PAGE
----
Spending the night with Bingo Loco, the new contender for Ireland's entertainment crown
You think you're ready. You're not.
Arriving at the venue, we were immediately greeted by a lady drenched in body-hugging neon, handing out huge bingo sheets and different colour markers, and despite it being only 5.30pm, we could hear the music pounding through the walls.
Descending a few floors, we walk out to the main arena, and we see a DJ on the stage, already lining up one EDM banger after another, giving the whole place a secret-location-in-Ibiza vibe.
Tables and chairs are packed together, forcing strangers to become new BFFs, and we can already spot at least two hen parties, and one stag. They're on opposite ends of the room, but before the night is over, they'll be combining their partying powers on a makeshift dancefloor.
This is Bingo Loco.
Speaking to William Meara, one of the founders of Bingo Loco, it is clear that the show has come a long way.
"Two of the founders backpacked to the front-line fight against ISIS in 2016," William tells JOE, "where they found themselves playing Bingo in a communal hall with Peshmerga soldiers. Since they didn't know Arabic, they made their own rules, the soldiers joined in and the basis of a bingo drinking game was formed."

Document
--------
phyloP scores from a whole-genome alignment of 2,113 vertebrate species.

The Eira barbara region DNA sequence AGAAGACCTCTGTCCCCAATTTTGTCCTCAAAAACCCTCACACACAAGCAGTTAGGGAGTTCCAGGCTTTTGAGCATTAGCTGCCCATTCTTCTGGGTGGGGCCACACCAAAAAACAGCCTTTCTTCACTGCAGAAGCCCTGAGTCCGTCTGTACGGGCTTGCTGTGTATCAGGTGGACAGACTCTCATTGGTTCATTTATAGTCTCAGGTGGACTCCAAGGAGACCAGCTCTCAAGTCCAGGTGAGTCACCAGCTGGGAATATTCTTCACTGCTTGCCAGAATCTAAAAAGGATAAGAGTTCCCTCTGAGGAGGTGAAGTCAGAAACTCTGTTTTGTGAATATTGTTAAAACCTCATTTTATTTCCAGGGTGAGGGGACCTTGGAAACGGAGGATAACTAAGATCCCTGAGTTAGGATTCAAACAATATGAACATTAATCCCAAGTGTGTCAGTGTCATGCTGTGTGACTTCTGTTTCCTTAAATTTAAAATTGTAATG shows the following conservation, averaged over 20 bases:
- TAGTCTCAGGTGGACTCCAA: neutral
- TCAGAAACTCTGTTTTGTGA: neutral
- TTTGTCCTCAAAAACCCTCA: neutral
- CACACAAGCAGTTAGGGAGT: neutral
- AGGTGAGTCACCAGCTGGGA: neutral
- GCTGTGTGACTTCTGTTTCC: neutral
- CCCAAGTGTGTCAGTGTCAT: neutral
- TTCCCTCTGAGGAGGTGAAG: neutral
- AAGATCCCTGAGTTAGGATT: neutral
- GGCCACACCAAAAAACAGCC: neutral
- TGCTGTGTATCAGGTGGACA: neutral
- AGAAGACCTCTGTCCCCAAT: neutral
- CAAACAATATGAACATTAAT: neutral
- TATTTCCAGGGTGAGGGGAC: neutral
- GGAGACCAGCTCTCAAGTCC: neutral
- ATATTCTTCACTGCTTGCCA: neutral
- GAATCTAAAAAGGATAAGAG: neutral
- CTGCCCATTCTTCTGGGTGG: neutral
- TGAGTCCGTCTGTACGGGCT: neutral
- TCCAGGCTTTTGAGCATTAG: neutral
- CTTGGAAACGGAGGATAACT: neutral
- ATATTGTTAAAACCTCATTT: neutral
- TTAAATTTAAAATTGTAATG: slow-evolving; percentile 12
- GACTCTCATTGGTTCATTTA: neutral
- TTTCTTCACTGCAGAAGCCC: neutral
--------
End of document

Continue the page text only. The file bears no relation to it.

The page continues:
You can read more about William and BL's co-founder Craig Reynolds front-line story here.
"When we came back to Ireland after having travelled for 16 months," William continues, "and eager to get some funds going again for future travel plans, we decided to create Bingo Loco, which includes elements of the best parties in the world, taking influence from other mass participation entertainment elements and bingo games around the world."